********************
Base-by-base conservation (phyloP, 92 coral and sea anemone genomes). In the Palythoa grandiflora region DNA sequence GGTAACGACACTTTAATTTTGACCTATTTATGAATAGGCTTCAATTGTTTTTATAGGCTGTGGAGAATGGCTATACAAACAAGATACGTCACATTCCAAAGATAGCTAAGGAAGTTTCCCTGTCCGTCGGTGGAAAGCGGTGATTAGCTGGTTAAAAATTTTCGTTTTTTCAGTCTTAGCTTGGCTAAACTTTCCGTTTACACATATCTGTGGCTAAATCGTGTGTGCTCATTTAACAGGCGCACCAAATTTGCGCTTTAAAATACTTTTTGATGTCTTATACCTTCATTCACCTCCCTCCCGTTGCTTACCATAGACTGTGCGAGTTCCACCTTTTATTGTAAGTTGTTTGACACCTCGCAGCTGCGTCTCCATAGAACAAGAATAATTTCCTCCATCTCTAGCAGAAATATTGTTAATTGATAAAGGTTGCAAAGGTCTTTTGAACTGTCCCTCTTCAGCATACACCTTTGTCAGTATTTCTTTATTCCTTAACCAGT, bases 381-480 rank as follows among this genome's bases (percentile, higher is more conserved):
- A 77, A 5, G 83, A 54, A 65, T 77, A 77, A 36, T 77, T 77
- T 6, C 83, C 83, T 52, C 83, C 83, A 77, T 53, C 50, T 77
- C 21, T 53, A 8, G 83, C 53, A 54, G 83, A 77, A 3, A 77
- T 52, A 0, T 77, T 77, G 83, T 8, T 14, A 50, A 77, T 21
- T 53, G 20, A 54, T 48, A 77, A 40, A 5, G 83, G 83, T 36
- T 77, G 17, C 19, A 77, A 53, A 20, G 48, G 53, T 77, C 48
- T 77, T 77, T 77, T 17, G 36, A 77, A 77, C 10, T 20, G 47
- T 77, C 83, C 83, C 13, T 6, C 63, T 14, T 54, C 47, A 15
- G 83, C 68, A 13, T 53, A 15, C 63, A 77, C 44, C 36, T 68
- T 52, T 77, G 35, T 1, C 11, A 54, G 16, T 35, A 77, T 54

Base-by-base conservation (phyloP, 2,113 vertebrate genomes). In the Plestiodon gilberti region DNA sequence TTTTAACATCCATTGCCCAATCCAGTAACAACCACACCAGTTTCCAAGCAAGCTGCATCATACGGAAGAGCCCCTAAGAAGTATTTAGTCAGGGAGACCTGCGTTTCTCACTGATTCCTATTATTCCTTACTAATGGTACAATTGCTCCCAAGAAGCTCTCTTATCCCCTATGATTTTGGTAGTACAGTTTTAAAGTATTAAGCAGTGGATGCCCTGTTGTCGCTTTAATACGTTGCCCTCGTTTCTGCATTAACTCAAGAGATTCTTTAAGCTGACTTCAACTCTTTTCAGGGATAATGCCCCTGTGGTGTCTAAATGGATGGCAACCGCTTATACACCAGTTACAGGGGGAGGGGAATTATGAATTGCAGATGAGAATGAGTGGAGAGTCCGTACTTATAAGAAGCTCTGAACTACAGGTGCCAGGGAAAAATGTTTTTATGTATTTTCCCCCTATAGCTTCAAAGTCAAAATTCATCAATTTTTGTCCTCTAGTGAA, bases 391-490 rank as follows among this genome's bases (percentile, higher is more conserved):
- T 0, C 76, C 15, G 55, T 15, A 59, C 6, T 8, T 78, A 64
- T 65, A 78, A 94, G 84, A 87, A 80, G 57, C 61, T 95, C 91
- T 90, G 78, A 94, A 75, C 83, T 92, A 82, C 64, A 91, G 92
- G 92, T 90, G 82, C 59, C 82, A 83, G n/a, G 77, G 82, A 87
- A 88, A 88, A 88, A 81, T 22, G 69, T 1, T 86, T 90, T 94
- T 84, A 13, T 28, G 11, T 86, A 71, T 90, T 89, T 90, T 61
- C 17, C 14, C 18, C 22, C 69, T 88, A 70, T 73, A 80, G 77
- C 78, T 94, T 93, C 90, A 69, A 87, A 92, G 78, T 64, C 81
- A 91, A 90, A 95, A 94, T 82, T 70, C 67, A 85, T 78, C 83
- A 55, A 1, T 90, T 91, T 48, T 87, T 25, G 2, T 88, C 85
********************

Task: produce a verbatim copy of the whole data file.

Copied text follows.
Base-by-base conservation (phyloP, 92 coral and sea anemone genomes). In the Palythoa grandiflora region DNA sequence GGTAACGACACTTTAATTTTGACCTATTTATGAATAGGCTTCAATTGTTTTTATAGGCTGTGGAGAATGGCTATACAAACAAGATACGTCACATTCCAAAGATAGCTAAGGAAGTTTCCCTGTCCGTCGGTGGAAAGCGGTGATTAGCTGGTTAAAAATTTTCGTTTTTTCAGTCTTAGCTTGGCTAAACTTTCCGTTTACACATATCTGTGGCTAAATCGTGTGTGCTCATTTAACAGGCGCACCAAATTTGCGCTTTAAAATACTTTTTGATGTCTTATACCTTCATTCACCTCCCTCCCGTTGCTTACCATAGACTGTGCGAGTTCCACCTTTTATTGTAAGTTGTTTGACACCTCGCAGCTGCGTCTCCATAGAACAAGAATAATTTCCTCCATCTCTAGCAGAAATATTGTTAATTGATAAAGGTTGCAAAGGTCTTTTGAACTGTCCCTCTTCAGCATACACCTTTGTCAGTATTTCTTTATTCCTTAACCAGT, bases 381-480 rank as follows among this genome's bases (percentile, higher is more conserved):
- A 77, A 5, G 83, A 54, A 65, T 77, A 77, A 36, T 77, T 77
- T 6, C 83, C 83, T 52, C 83, C 83, A 77, T 53, C 50, T 77
- C 21, T 53, A 8, G 83, C 53, A 54, G 83, A 77, A 3, A 77
- T 52, A 0, T 77, T 77, G 83, T 8, T 14, A 50, A 77, T 21
- T 53, G 20, A 54, T 48, A 77, A 40, A 5, G 83, G 83, T 36
- T 77, G 17, C 19, A 77, A 53, A 20, G 48, G 53, T 77, C 48
- T 77, T 77, T 77, T 17, G 36, A 77, A 77, C 10, T 20, G 47
- T 77, C 83, C 83, C 13, T 6, C 63, T 14, T 54, C 47, A 15
- G 83, C 68, A 13, T 53, A 15, C 63, A 77, C 44, C 36, T 68
- T 52, T 77, G 35, T 1, C 11, A 54, G 16, T 35, A 77, T 54

Base-by-base conservation (phyloP, 2,113 vertebrate genomes). In the Plestiodon gilberti region DNA sequence TTTTAACATCCATTGCCCAATCCAGTAACAACCACACCAGTTTCCAAGCAAGCTGCATCATACGGAAGAGCCCCTAAGAAGTATTTAGTCAGGGAGACCTGCGTTTCTCACTGATTCCTATTATTCCTTACTAATGGTACAATTGCTCCCAAGAAGCTCTCTTATCCCCTATGATTTTGGTAGTACAGTTTTAAAGTATTAAGCAGTGGATGCCCTGTTGTCGCTTTAATACGTTGCCCTCGTTTCTGCATTAACTCAAGAGATTCTTTAAGCTGACTTCAACTCTTTTCAGGGATAATGCCCCTGTGGTGTCTAAATGGATGGCAACCGCTTATACACCAGTTACAGGGGGAGGGGAATTATGAATTGCAGATGAGAATGAGTGGAGAGTCCGTACTTATAAGAAGCTCTGAACTACAGGTGCCAGGGAAAAATGTTTTTATGTATTTTCCCCCTATAGCTTCAAAGTCAAAATTCATCAATTTTTGTCCTCTAGTGAA, bases 391-490 rank as follows among this genome's bases (percentile, higher is more conserved):
- T 0, C 76, C 15, G 55, T 15, A 59, C 6, T 8, T 78, A 64
- T 65, A 78, A 94, G 84, A 87, A 80, G 57, C 61, T 95, C 91
- T 90, G 78, A 94, A 75, C 83, T 92, A 82, C 64, A 91, G 92
- G 92, T 90, G 82, C 59, C 82, A 83, G n/a, G 77, G 82, A 87
- A 88, A 88, A 88, A 81, T 22, G 69, T 1, T 86, T 90, T 94
- T 84, A 13, T 28, G 11, T 86, A 71, T 90, T 89, T 90, T 61
- C 17, C 14, C 18, C 22, C 69, T 88, A 70, T 73, A 80, G 77
- C 78, T 94, T 93, C 90, A 69, A 87, A 92, G 78, T 64, C 81
- A 91, A 90, A 95, A 94, T 82, T 70, C 67, A 85, T 78, C 83
- A 55, A 1, T 90, T 91, T 48, T 87, T 25, G 2, T 88, C 85